Pachinko by Min Jin Lee – Immigrants Trying to Survive in a Hostile Japan
10th October, 2017
Pachinko is a multi generational saga that throws light into the plight of immigrants of Korean descent who stay in Japan.
I bet you are thinking the same question that I thought of when I read the title. What is pachinko? I am not going to give you the answer either. It was a pleasant surprise for me to find it out and so will it be for you if you pick up the read.
Pachinko spans over four generations, beginning in Korea in 1900’s. Sunja is a young girl blindly in love with Hansu, an older Japanese man, She is deserted by her lover when she gets pregnant. In order to save the family honour, Sunja’s mother welcomes a proposal by Pastor Baek who thinks marrying Sunja is a way of repaying the kindness that Sunja and her mother showed him when he was ill. The couple move to Osaka, Japan to start a new life. But life does not become easy with the war, culture clashes and identity crisis.
Immigrants in another country
I would recommend the book because of how well the author handles the topic of immigration. In the publishing world, most of the immigrant stories concentrate around the plight of non-white people in America (usually), and hence this book is a breath of fresh air. The plight of Koreans in Japan made my heart shudder. They are treated as second class citizens. These Koreans are neither accepted by Korea nor by Japan as their true citizens. Such details were painful to read about. Most Koreans had three names, a Westernised name, a Korean surname and a Japanese surname (eg: Moses Baek, Mosazu Boku, Mozasu Bando). Korean children are bullied at school for their lineage.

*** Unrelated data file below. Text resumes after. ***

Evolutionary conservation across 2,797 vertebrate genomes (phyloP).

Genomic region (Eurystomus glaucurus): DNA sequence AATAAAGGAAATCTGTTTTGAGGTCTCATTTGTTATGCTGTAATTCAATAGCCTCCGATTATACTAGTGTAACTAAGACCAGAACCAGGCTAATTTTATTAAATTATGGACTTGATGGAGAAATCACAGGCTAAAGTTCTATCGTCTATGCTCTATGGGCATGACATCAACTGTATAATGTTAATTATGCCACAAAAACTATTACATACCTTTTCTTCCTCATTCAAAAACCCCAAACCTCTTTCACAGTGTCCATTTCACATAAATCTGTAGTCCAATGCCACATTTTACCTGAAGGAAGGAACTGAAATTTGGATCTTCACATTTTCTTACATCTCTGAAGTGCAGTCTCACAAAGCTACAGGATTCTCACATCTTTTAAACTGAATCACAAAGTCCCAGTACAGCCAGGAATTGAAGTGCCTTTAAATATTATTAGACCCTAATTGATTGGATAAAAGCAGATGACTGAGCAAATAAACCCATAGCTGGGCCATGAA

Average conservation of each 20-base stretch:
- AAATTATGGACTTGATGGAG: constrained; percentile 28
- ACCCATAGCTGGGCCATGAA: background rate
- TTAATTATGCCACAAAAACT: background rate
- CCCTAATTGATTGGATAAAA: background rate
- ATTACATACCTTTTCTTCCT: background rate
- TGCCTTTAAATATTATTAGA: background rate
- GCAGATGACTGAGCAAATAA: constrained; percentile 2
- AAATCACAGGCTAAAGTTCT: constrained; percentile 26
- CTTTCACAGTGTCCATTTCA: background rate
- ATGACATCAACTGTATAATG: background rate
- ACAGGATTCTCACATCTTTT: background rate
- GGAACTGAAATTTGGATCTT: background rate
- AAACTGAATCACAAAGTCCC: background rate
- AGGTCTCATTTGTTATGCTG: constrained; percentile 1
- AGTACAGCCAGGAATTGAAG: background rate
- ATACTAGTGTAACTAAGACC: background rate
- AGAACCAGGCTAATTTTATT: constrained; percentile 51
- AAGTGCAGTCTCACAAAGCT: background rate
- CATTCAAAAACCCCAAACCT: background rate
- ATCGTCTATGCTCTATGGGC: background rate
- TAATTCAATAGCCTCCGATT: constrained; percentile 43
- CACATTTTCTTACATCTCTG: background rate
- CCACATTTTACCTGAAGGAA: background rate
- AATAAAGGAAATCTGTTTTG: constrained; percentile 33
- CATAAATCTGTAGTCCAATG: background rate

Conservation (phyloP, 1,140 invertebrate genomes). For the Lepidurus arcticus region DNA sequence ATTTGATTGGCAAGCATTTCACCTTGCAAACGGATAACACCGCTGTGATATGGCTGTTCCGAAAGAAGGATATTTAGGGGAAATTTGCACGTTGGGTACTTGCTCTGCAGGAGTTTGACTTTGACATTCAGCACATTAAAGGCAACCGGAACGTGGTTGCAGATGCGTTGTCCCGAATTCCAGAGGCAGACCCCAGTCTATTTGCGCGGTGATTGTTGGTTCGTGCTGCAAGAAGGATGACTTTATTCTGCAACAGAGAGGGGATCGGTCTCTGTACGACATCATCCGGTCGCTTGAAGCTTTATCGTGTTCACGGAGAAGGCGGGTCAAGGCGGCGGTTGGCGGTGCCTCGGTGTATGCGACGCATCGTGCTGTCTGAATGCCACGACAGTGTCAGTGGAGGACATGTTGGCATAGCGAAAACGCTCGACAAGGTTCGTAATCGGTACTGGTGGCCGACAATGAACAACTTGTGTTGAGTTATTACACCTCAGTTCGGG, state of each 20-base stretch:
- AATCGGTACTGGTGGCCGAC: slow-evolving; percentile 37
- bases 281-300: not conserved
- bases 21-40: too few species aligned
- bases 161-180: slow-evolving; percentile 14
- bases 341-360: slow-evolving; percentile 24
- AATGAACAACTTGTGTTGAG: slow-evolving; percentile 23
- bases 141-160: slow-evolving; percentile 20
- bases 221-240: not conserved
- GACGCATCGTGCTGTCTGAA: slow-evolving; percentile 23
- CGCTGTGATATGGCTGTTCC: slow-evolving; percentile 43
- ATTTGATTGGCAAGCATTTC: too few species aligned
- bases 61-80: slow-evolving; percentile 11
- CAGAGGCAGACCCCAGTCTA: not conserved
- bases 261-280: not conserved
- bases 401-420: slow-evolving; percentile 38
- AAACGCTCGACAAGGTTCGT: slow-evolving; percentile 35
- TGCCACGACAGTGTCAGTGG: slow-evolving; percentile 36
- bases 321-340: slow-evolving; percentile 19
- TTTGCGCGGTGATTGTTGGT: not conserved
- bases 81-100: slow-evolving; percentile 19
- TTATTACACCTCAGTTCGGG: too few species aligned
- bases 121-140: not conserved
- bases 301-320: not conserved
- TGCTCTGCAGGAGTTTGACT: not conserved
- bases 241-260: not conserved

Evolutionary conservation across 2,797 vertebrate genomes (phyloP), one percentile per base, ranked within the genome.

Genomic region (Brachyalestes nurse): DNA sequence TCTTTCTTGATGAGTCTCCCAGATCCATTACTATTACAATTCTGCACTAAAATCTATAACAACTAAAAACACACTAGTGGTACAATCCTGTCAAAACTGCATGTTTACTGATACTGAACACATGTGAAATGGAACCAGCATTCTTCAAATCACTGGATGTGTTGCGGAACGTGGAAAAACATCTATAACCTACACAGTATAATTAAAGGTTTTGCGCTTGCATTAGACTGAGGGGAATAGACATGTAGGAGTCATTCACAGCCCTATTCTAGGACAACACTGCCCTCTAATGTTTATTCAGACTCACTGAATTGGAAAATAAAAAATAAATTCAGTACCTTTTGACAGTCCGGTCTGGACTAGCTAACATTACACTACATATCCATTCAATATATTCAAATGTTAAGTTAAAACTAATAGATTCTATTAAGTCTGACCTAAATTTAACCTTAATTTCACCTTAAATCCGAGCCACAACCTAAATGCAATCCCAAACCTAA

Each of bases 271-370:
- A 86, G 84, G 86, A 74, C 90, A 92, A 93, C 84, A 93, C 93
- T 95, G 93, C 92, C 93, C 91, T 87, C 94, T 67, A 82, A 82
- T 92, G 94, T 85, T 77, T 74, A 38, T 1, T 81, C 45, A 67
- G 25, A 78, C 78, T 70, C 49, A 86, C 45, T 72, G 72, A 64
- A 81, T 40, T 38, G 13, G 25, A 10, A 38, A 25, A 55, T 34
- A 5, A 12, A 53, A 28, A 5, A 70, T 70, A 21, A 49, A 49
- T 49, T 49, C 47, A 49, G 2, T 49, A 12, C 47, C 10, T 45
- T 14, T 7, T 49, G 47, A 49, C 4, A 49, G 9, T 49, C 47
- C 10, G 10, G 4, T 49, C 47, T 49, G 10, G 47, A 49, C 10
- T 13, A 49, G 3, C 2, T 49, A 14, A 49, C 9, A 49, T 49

A maze of themes
Another highlight of Pachinko is how effortlessly the various themes weave into one another. We have women who accept their place in society, as well as women who fight through their fate and become entrepreneurs; we have men with big ego problems and men who see everything as a business transaction. The range of emotions, characters and relationships is ambitious and well executed. I loved how the author shows the slow increase in wealth in the family- how traditional eating methods got replaced by Westernised dining tables and how the characters become more accepting of other ethnicities as they grow older. There is a huge undercurrent of whether the pachinko business is a morally satisfying one or not and this was handled very well too. Ultimately the book is about survival, how each generation fights its battles against a hostile country and environment.
But slightly abrupt
I was not impressed with the way the book was written. After a 100 pages, I as unsure if the novel was overhyped and checked whether the book is translated into English from another language, in which case we have to overlook a certain degree of abruptness. The narration was a detached one, plain in style, so I did not really connect with any of the characters. We follow Sunja’s life for the longest period but the book did not make me weep when she did. Min Jin Lee uses more of a tell-not-show technique and I think this makes the reader feel distant from the characters. I was annoyed when the book went into ‘he said; she said’ mode.
I could not understand Sunja. She seemed to be too accepting of her fate. Even though she dislikes taking help from Hansu, she did not seem to be furious about the wrong done to her. There is a passage where she thinks how Hansu’s wrong was a trigger that gave her the good things that followed. This really irked me. Hansu was a man who tricked her into sleeping with him and made her pregnant. That is just not okay.
Final Verdict :
I would recommend the book because of the scope of the novel and how it opens up a world that you might have never read about previously. But if you are someone who is picky about how well written the book is, you might be a tad underwhelmed.
Other family sagas in historical fiction among new releases that you might like:
Title : Pachinko
Author : Min Jin Lee
Publisher : Apollo
Language : English
Pages : 537
Rating : 4/5
Disclaimer : Much thanks to Speaking Tiger for a copy of the book. All opinions are my own.
Do you enjoy reading historical family sagas? Recommendations?